23 September 2011

A Case of Identity

All of us know who Sherlock Holmes is. He's that detective guy who wears a deerstalker cap and an inverness cape and the meerschaum pipe who says, "elementary, my dear Watson." Except that only the detective part comes from Holmes's creator, Arthur Conan Doyle. He once described Holmes as wearing a traveling cap with ear flaps but it was the illustrator Sidney Paget who gave Holmes the deerstalker and cape. Doyle described several pipes smoked by Sherlock, but they were straight pipes of clay, cherrywood, or briar, as were common among Victorian gentlemen; the large-bowled, curved pipe was introduced by American actor William Gillette, who became famous for his portrayal of the sleuth; the phrase "elementary, my dear Watson," never appearing in any of Doyle's stories, was first written by P.G.Wodehouse.

These days we have any number of complementary and competing Holmeses, including wonderful legacy portrayals by Basil Rathbone and Jeremy Brett; revisionist Holmeses like Guy Ritchie's action hero as portrayed by Robert Downey, Jr.;  and alternative world Holmeses like the contemporary-world Stephen Moffat series as portrayed by Benedict Cumberbatch. There are hundreds if not thousands of Holmes stories, with some (like Nicholas Meyers's famous Seven-Per-Cent Solution) taking great pains to fit within Doyle's style and timeline, and others jettisoning verisimilitude entirely and having Holmes fight aliens or travel through time. And on top of all of these, we have a multitude of parodies and pastiches from muppet Sherlock Hemlock to Mad's Shermlock Shomes to the Firesign Theatre's Hemlock Stones, who finally took on the case for which the world was not ready.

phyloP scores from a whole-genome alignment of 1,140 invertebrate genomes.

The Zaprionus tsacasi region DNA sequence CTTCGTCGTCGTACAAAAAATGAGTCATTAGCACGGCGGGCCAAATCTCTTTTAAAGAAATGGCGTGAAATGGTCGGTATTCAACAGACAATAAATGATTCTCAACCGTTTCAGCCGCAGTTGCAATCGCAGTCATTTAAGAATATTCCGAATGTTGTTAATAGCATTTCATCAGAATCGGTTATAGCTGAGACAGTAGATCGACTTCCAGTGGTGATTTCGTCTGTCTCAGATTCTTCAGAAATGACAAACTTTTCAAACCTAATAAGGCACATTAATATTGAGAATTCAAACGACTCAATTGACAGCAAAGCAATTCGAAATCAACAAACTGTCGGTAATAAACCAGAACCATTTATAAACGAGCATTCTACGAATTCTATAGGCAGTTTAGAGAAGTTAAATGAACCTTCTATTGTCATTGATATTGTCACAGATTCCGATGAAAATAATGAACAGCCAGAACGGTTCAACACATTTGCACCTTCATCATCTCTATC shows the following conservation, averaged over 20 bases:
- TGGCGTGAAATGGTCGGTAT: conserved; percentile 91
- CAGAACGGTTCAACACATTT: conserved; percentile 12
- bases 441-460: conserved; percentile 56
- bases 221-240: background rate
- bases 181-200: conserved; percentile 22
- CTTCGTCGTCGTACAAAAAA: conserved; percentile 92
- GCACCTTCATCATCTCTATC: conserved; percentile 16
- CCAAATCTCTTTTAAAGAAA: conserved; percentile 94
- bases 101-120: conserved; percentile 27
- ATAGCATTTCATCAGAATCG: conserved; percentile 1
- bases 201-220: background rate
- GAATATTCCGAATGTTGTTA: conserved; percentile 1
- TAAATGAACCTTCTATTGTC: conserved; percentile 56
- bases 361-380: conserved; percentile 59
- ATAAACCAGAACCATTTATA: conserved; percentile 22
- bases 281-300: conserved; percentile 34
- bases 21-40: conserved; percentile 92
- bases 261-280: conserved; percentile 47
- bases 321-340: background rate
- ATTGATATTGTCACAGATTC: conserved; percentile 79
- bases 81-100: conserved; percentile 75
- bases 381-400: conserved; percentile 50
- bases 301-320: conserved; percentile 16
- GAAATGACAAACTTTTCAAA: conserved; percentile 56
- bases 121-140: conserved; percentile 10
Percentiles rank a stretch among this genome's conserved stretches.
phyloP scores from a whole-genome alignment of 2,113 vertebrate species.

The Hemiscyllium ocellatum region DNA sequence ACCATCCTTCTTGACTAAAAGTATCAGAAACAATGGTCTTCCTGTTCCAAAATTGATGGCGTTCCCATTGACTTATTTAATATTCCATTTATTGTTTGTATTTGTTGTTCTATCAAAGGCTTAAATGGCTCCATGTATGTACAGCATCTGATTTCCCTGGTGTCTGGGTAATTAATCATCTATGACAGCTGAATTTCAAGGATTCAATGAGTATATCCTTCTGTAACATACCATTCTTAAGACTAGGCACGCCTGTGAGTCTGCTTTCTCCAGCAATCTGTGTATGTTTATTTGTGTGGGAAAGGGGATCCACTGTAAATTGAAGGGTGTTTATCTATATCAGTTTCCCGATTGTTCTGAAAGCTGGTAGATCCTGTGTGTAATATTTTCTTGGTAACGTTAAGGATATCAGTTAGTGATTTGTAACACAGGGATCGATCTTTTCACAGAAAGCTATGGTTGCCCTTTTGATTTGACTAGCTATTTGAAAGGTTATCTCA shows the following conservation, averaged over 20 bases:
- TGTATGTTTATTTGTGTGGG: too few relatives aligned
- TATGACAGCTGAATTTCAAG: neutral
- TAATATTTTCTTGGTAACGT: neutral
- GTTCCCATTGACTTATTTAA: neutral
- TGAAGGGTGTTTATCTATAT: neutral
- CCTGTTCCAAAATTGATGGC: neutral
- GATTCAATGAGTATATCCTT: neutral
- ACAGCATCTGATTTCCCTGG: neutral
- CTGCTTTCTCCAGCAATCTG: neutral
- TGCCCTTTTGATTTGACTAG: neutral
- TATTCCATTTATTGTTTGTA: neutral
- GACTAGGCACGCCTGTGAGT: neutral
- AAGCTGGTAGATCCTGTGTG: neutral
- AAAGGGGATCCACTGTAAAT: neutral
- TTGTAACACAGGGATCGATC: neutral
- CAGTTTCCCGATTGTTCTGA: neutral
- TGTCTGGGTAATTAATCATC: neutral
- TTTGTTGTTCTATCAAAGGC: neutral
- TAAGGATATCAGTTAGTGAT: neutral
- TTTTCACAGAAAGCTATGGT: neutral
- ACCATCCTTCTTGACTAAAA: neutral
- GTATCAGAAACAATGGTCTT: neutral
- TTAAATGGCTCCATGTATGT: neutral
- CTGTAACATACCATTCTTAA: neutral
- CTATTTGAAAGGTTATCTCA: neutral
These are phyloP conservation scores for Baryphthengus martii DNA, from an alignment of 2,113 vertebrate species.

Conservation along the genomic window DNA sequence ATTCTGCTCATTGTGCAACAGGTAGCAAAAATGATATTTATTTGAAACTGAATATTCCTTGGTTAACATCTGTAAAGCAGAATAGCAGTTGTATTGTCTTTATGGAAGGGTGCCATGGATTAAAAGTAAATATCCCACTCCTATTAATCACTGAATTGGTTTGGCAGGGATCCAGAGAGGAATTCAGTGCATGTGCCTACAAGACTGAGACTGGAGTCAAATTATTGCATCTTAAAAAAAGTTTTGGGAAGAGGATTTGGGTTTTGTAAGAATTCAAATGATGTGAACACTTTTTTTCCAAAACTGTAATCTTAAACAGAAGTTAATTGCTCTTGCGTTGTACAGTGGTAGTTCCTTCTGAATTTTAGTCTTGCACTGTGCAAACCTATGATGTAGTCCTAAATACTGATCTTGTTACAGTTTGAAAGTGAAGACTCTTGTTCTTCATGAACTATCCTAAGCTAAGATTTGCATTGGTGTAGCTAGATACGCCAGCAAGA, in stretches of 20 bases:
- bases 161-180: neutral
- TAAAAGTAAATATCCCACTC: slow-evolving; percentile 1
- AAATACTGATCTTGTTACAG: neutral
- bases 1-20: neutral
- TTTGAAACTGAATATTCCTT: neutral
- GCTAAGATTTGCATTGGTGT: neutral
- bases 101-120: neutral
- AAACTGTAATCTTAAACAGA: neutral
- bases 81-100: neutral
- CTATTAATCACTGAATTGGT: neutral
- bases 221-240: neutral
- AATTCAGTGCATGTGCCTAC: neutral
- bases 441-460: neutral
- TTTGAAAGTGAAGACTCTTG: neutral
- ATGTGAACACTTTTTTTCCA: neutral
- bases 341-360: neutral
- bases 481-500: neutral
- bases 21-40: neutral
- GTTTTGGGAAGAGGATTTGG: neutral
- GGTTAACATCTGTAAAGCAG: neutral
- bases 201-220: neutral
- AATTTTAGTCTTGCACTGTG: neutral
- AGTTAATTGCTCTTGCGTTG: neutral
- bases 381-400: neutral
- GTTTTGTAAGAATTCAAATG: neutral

One might think that with all these Holmeses, audiences might be confused. Where to start? Which one is "real?" And what about the integrity of the creation, is that being preserved? But in practice, there is no difficulty. Communities of readers and viewers can pick and choose which Sherlocks they'd like to support; most probably have several favorites. Likewise, if they find one portrayal out of character or another story's plot falls flat, they're free to ignore them. And the original stories are still there, still untouched and unrevised (although Doyle himself indulged in revisionism by bringing Holmes back from the dead after he killed his creation off). Doyle's canonical works are unaffected by other writers' contributions—if anything, the derivative works keep the originals fresh and relevant.

I like to bring up Holmes when people fret about authorial intent and an artist "owning" their work, or complain about fan fiction being an affront of some sort, or insist that working from another artist's setting or character is unimaginative or a rip-off. The tendency is to see Sherlock Holmes as a special case, owing to his ubiquity in the culture. But isn't his prominent position precisely because of the participatory way the culture at large uses him? In my post about George Lucas, I champion the idea (which I didn't originate) that the eventual relevance of a piece of art owes more to the work of its audience than of its creator. I know this is a controversial idea, especially to people who like the idea of the Artist as an Auteur, uniquely responsible for his creation. But it seems to me that when artists practices their craft they are joining a game in progress, learning the rules by watching others, and then moving the ball along; and then it's up to the audience to decide if they scored or not, and why it mattered, and how it mattered, and before long it's the readers or viewers or listeners who have possession.

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